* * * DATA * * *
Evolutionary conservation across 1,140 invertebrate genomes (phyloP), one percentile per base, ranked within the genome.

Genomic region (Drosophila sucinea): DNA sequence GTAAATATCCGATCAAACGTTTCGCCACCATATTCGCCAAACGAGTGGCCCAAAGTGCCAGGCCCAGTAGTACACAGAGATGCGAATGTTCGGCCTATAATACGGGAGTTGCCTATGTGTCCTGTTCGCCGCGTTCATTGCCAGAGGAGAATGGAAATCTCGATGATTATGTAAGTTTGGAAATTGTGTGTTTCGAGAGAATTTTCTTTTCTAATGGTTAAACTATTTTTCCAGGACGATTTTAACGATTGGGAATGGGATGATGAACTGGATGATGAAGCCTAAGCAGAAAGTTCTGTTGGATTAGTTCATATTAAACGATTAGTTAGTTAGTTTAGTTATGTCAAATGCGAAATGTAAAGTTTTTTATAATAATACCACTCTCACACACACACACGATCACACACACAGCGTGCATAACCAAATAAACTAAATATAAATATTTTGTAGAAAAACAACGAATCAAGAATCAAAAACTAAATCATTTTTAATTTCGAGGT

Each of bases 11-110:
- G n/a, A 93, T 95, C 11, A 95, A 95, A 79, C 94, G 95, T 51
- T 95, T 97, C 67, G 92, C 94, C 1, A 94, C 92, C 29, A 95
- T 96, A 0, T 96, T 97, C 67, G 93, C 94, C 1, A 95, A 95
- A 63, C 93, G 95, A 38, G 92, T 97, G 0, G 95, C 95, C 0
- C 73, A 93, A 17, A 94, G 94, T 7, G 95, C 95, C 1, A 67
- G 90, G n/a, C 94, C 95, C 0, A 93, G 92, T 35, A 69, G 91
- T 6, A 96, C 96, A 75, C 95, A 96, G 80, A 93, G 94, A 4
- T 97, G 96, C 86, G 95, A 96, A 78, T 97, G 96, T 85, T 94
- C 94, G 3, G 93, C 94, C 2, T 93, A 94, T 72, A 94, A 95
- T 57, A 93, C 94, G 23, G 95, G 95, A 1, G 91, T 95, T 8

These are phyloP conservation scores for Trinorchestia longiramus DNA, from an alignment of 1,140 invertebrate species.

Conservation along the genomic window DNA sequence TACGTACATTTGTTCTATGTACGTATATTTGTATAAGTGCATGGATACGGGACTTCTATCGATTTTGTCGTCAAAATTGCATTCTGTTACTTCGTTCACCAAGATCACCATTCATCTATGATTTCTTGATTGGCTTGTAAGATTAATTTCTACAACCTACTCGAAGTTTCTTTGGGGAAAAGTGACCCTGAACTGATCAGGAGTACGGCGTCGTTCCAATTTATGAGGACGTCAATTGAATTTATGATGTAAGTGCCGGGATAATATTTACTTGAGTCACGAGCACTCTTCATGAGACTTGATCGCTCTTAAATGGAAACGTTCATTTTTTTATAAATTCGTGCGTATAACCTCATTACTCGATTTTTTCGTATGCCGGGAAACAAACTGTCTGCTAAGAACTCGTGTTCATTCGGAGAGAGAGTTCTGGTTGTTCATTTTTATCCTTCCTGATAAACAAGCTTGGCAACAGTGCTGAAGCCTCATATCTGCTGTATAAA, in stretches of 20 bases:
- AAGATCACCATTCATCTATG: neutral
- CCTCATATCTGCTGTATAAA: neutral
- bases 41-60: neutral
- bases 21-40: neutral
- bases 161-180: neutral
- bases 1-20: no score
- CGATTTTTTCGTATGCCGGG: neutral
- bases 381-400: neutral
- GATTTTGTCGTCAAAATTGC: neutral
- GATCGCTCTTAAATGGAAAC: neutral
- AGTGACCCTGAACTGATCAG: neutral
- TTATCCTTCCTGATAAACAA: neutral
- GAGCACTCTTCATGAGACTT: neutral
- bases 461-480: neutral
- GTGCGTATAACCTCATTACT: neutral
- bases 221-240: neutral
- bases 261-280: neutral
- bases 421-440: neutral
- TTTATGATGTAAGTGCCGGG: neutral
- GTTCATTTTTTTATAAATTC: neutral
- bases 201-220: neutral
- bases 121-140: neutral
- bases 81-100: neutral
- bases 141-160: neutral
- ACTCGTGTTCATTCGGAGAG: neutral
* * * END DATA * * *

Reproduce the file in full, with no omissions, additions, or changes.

Evolutionary conservation across 1,140 invertebrate genomes (phyloP), one percentile per base, ranked within the genome.

Genomic region (Drosophila sucinea): DNA sequence GTAAATATCCGATCAAACGTTTCGCCACCATATTCGCCAAACGAGTGGCCCAAAGTGCCAGGCCCAGTAGTACACAGAGATGCGAATGTTCGGCCTATAATACGGGAGTTGCCTATGTGTCCTGTTCGCCGCGTTCATTGCCAGAGGAGAATGGAAATCTCGATGATTATGTAAGTTTGGAAATTGTGTGTTTCGAGAGAATTTTCTTTTCTAATGGTTAAACTATTTTTCCAGGACGATTTTAACGATTGGGAATGGGATGATGAACTGGATGATGAAGCCTAAGCAGAAAGTTCTGTTGGATTAGTTCATATTAAACGATTAGTTAGTTAGTTTAGTTATGTCAAATGCGAAATGTAAAGTTTTTTATAATAATACCACTCTCACACACACACACGATCACACACACAGCGTGCATAACCAAATAAACTAAATATAAATATTTTGTAGAAAAACAACGAATCAAGAATCAAAAACTAAATCATTTTTAATTTCGAGGT

Each of bases 11-110:
- G n/a, A 93, T 95, C 11, A 95, A 95, A 79, C 94, G 95, T 51
- T 95, T 97, C 67, G 92, C 94, C 1, A 94, C 92, C 29, A 95
- T 96, A 0, T 96, T 97, C 67, G 93, C 94, C 1, A 95, A 95
- A 63, C 93, G 95, A 38, G 92, T 97, G 0, G 95, C 95, C 0
- C 73, A 93, A 17, A 94, G 94, T 7, G 95, C 95, C 1, A 67
- G 90, G n/a, C 94, C 95, C 0, A 93, G 92, T 35, A 69, G 91
- T 6, A 96, C 96, A 75, C 95, A 96, G 80, A 93, G 94, A 4
- T 97, G 96, C 86, G 95, A 96, A 78, T 97, G 96, T 85, T 94
- C 94, G 3, G 93, C 94, C 2, T 93, A 94, T 72, A 94, A 95
- T 57, A 93, C 94, G 23, G 95, G 95, A 1, G 91, T 95, T 8

These are phyloP conservation scores for Trinorchestia longiramus DNA, from an alignment of 1,140 invertebrate species.

Conservation along the genomic window DNA sequence TACGTACATTTGTTCTATGTACGTATATTTGTATAAGTGCATGGATACGGGACTTCTATCGATTTTGTCGTCAAAATTGCATTCTGTTACTTCGTTCACCAAGATCACCATTCATCTATGATTTCTTGATTGGCTTGTAAGATTAATTTCTACAACCTACTCGAAGTTTCTTTGGGGAAAAGTGACCCTGAACTGATCAGGAGTACGGCGTCGTTCCAATTTATGAGGACGTCAATTGAATTTATGATGTAAGTGCCGGGATAATATTTACTTGAGTCACGAGCACTCTTCATGAGACTTGATCGCTCTTAAATGGAAACGTTCATTTTTTTATAAATTCGTGCGTATAACCTCATTACTCGATTTTTTCGTATGCCGGGAAACAAACTGTCTGCTAAGAACTCGTGTTCATTCGGAGAGAGAGTTCTGGTTGTTCATTTTTATCCTTCCTGATAAACAAGCTTGGCAACAGTGCTGAAGCCTCATATCTGCTGTATAAA, in stretches of 20 bases:
- AAGATCACCATTCATCTATG: neutral
- CCTCATATCTGCTGTATAAA: neutral
- bases 41-60: neutral
- bases 21-40: neutral
- bases 161-180: neutral
- bases 1-20: no score
- CGATTTTTTCGTATGCCGGG: neutral
- bases 381-400: neutral
- GATTTTGTCGTCAAAATTGC: neutral
- GATCGCTCTTAAATGGAAAC: neutral
- AGTGACCCTGAACTGATCAG: neutral
- TTATCCTTCCTGATAAACAA: neutral
- GAGCACTCTTCATGAGACTT: neutral
- bases 461-480: neutral
- GTGCGTATAACCTCATTACT: neutral
- bases 221-240: neutral
- bases 261-280: neutral
- bases 421-440: neutral
- TTTATGATGTAAGTGCCGGG: neutral
- GTTCATTTTTTTATAAATTC: neutral
- bases 201-220: neutral
- bases 121-140: neutral
- bases 81-100: neutral
- bases 141-160: neutral
- ACTCGTGTTCATTCGGAGAG: neutral